There’s some bad blood rivalry between the two donut chains.
William Rosenberg brought in his brother-in-law Harry Winokur to help him grow Dunkin Donuts. The brand was still growing and didn’t really have a competitor that rivaled its size yet.
Krispy Kreme was already around since 1937 (Dunkin opened in the 1948/1950) but hasn’t really grown to the size it’s in until later.
Rosenberg wanted to grow Dunkin Donuts even faster, and he wanted to use the franchising model to expedite this. Winokur didn’t want to take this route. One disagreement led to another, and this led to their relationship falling apart.
They dissolved their partnership, and then Winokur decided to launch his own donuts and coffee restaurant chain — Mister Donut.
The two brands would battle it out, but Dunkin Donuts was just on another level. By 1963, Dunkin opened its 100th store. In the US, Dunkin Donuts was simply crushing Mister Donut. Mister Donut would reach a peak of only around 250 branches in the US.
But in Japan, it’s a different story.
Dunkin Donuts opened its first location overseas, in Japan in 1970. A year later, Mister Donut did the same. But Japan has been loving Mister Donut more than Dunkin.
In fact, Mister Donut is the third most popular fast-food chain in Japan, just behind McDonald’s. While Dunkin Donuts, left Japan in 1998, after 28 years of being there, all due to declining sales.
It doesn’t matter as much for Dunkin Donuts because, in the US, it’s dominating. In fact, it did so well that it got acquired. William Rosenberg sold Dunkin’ Donuts to a British company, Allied-Lyon, a group that owned a portfolio of food companies.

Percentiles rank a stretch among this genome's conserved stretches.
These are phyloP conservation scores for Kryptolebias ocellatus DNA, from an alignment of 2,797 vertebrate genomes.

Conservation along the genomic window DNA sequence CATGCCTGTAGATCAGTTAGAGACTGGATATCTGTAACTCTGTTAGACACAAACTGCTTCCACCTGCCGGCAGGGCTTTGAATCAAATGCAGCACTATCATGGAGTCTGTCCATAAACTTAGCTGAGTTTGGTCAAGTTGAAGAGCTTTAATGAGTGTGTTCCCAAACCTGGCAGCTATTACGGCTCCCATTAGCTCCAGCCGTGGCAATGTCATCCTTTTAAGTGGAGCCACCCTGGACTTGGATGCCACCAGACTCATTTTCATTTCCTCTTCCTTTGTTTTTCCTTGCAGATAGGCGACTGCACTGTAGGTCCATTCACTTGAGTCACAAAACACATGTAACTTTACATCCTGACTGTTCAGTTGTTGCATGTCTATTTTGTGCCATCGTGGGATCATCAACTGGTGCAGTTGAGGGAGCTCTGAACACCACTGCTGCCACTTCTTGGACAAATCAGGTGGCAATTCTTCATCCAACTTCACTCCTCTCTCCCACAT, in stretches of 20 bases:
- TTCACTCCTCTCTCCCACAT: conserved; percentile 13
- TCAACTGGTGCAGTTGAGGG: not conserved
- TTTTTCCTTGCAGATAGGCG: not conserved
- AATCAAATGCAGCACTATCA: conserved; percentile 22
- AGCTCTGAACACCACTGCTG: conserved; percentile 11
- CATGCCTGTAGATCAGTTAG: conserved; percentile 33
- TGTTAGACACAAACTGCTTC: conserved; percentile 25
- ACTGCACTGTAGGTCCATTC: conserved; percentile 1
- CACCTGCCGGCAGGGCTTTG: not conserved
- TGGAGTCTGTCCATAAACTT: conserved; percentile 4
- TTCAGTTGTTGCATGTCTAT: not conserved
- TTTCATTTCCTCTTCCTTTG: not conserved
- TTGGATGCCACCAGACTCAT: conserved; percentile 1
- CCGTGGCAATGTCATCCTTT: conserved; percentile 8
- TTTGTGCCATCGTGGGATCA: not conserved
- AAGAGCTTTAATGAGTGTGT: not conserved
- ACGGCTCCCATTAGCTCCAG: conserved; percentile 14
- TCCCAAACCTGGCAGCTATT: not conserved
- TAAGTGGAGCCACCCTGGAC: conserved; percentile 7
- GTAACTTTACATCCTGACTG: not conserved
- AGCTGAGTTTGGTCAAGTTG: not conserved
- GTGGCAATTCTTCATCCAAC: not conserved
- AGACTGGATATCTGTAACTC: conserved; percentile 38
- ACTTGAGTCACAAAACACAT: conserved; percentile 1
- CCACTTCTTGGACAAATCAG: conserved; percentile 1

The figure was around $196 million pounds sterling. Applying inflation, and converting it to US dollars today, that’s around 566 million USD.
After acquiring Dunkin, they immediately acquired its closest rival — Mister Donut. All of Mister Donuts 250 locations in the US were then either shut down or converted into a Dunkin location.
Today, there’s is only one existing Mister Donut branch in the whole of the US.
Allied-Lyon is also the owner of Baskin-Robbins a chain ice-cream and cake restaurant in the US. When Allied-Lyon acquired Dunkin, they then put Baskin-Robbins under Dunkin Brands, which comprised the two.
In 2005, Dunkin’ Brands was acquired for $2.4 billion by a private equity consortium of Bain Capital, the Carlyle Group, and Thomas H. Lee Partners, and these are the current owners of Dunkin Donuts.
So yeah, that’s where Dunkin’ and Mister Donut are today.
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